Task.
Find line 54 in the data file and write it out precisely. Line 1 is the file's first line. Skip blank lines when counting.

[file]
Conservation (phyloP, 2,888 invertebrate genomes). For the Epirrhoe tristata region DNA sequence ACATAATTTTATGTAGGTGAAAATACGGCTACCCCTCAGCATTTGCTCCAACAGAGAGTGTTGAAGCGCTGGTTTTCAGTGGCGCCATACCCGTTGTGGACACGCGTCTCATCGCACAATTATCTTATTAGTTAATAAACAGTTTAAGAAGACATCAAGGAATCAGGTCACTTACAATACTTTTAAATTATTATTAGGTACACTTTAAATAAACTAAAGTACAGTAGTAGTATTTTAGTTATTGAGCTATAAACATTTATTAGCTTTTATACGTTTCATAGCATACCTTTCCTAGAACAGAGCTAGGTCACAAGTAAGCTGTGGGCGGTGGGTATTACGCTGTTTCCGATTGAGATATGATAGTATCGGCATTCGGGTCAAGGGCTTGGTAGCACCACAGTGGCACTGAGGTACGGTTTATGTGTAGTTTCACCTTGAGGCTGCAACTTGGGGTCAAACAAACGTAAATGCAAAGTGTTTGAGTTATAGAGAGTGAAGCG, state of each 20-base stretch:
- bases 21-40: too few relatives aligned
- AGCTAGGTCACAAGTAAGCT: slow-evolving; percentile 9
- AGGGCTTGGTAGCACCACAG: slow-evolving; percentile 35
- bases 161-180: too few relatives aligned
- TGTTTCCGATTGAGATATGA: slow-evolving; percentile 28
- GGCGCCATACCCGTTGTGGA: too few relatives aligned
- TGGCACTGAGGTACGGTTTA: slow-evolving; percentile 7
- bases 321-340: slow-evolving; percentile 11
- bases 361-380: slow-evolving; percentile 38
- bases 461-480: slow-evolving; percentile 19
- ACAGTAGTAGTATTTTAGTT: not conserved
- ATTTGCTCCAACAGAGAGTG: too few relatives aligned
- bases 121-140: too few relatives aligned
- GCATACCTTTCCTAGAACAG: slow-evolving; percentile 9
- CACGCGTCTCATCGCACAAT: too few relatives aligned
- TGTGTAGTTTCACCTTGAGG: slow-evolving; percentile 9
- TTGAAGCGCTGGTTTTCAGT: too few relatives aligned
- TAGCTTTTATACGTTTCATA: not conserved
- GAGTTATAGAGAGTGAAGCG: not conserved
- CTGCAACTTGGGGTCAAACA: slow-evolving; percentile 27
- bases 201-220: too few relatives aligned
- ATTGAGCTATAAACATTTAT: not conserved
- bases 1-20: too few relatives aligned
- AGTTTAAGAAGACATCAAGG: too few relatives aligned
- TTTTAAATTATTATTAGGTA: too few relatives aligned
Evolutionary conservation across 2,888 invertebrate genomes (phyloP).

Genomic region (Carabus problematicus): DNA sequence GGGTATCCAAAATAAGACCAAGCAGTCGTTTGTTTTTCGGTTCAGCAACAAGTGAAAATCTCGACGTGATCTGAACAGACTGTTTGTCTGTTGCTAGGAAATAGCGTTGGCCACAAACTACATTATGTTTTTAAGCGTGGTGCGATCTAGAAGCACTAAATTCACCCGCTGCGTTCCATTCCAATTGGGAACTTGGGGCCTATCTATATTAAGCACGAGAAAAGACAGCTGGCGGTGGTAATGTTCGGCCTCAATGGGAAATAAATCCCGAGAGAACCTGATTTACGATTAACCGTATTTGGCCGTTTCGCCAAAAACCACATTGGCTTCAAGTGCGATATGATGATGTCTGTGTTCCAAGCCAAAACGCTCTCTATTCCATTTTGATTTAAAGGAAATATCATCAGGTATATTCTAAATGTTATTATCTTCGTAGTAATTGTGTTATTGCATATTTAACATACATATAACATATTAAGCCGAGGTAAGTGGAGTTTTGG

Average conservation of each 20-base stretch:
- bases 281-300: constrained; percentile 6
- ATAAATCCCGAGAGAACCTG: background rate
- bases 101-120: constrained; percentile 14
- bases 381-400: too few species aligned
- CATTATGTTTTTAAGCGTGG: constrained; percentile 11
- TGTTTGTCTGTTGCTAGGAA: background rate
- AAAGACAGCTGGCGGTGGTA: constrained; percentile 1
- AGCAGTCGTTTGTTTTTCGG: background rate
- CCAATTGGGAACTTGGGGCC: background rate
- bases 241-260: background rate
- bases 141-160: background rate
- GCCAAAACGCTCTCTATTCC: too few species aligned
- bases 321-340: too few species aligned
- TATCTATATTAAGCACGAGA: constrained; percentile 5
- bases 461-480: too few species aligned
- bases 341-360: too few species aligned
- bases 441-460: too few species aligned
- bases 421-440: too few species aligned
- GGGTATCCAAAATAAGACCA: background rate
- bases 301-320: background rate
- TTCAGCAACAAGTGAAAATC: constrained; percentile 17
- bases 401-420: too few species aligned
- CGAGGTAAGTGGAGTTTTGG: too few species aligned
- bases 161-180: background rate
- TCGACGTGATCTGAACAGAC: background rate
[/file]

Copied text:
- TCGACGTGATCTGAACAGAC: background rate